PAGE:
The 90th Academy Awards are this Sunday (March 4) at 8pm ET. For the first time in many years, the best picture race is completely wide open, as at least four films have realistic chances of taking home the highest honor in cinema.
That adds a level of intrigue that was absent last year, when La La Land and Moonlight were the only films that had a real shot at taking home the night’s top prize. Of course, last year’s ceremony ended in chaos: La La Land was erroneously announced the winner before one of the film’s producers realized a mistake had been made and Moonlight was, in fact, the real winner.
Don’t expect such high drama again this year, but the night will still be filled with stars and surprises as the biggest names in Hollywood gather to celebrate an impressive slate of films and performances from 2017.
Comedian Jimmy Kimmel is set to host the show for the second year in a row. Be on the lookout for a #MeToo theme to emerge during the telecast in the midst of Hollywood’s ongoing reckoning with its sexual harassment and gender inequality problems.
You’ll find more here on the Oscars rankings, odds, and a drinking game. Here’s how to watch on TV and online, in both the United States and elsewhere around the world:
The Oscars will air on ABC at 8pm US Eastern time. Those with a cable subscription can just tune into ABC when the show starts. Additionally, ABC subscribers in many major markets will be able to login with their cable credentials and watch the show on ABC.com or the ABC app. (Only those in Chicago, Fresno, Houston, Los Angeles, New York City, Philadelphia, Raleigh-Durham and San Francisco can stream online.)
E! will have Oscars pre-coverage pretty much all day. At 5pm ET, the red carpet will begin on E!, while ABC will start broadcasting from the red carpet at 6:30pm.
Oscar TV ratings have trended downward for the last several years. Last year, 32.9 million Americans watched Moonlight win best picture, down 4% from the year before, when Spotlight took home the gold. That trend is likely to continue this year as there are no box office sensations like Titanic to elevate the telecast’s ratings.
Outside the US, the Oscars will be broadcast live in dozens of countries. The show will be available on TNT Latin America; Sky Movie Oscars in the United Kingdom; ProSieben in Germany; and Star India. For a list of other countries broadcasting the awards on TV, check here and here.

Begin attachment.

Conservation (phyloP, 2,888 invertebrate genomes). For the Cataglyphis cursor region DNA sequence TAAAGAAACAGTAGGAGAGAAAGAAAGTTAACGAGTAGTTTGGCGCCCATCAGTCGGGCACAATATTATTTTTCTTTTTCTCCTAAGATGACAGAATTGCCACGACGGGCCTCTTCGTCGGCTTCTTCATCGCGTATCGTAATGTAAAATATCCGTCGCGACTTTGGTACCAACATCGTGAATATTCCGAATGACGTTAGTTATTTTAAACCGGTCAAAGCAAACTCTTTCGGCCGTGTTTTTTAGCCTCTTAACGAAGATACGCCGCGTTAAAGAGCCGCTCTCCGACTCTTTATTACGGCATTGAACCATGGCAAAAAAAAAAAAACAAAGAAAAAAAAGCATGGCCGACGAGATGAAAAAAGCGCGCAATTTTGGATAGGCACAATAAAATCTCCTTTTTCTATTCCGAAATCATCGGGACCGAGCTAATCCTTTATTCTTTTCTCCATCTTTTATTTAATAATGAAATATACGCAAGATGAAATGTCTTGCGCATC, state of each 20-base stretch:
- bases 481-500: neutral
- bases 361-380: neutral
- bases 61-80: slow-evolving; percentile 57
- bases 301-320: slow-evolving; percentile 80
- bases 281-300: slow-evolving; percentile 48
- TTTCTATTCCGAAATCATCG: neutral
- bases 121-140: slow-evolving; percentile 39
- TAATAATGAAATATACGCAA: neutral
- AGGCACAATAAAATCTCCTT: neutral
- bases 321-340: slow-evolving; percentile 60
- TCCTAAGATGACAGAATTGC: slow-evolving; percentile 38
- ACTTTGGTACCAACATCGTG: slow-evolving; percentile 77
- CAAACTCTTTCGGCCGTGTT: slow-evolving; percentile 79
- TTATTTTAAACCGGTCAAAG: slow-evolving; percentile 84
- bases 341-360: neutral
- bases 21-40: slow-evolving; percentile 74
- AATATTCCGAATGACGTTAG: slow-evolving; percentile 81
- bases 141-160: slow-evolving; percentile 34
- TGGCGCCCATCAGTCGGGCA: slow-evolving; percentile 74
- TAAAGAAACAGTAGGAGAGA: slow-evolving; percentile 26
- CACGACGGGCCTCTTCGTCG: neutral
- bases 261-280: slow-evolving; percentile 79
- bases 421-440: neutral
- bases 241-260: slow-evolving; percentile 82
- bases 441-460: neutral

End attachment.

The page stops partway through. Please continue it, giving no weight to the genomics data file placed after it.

If you have an American cable subscription that includes ABC, you can watch the ceremony live on the ABC app or ABC.com in select markets. If you don’t get ABC, however, you still have a few options.
Any of the live internet TV services that include ABC in their packages will stream the Oscars live online to subscribers. That includes Hulu Live TV, YouTube TV, Sling TV, Playstation Vue, DirecTV Now, and more. Hulu will also have the full Oscars broadcast available to subscribers the next morning (Monday, March 5). If you live outside the United States, you could, in theory, use a VPN to trick one of these services into thinking you were subscribing from within the US. But do so at your own peril.
The film academy will also offer a free “Oscars All Access” behind-the-scenes stream on Oscar.com and its Facebook page, starting at 6:30pm ET. The feed promises to provide more exclusive red carpet and backstage interviews with celebrities.
I make no claims to be an awards prognosticator, but my favorites in a strong field of best picture nominees are listed here. And you can see the current odds for every award at Gold Derby.
The Shape of Water is looking pretty good for best picture, with the most nominations in the field (13). If any film is going to upset it, we’ll go with Get Out, a critical darling and box office hit that’s a favorite of many of the Academy’s younger, more diverse members.
Gary Oldman will almost certainly win best actor for his performance as Winston Churchill in Darkest Hour. Frances McDormand will probably win for best actress for her role in Three Billboards Outside Ebbing, Missouri. (Both have been nominated before, and McDormand is a past winner, which helps their chances.) Sam Rockwell (Three Billboards) and Allison Janney (I, Tonya) are the favorites in the supporting acting categories.
Best director looks like a showdown between Guillermo del Toro (The Shape of Water) and Christopher Nolan (Dunkirk), with Greta Gerwig (Lady Bird) and Jordan Peele (Get Out) as possible, but unlikely, underdogs.
One thing we know for sure: There will be lots of Meryl Streep.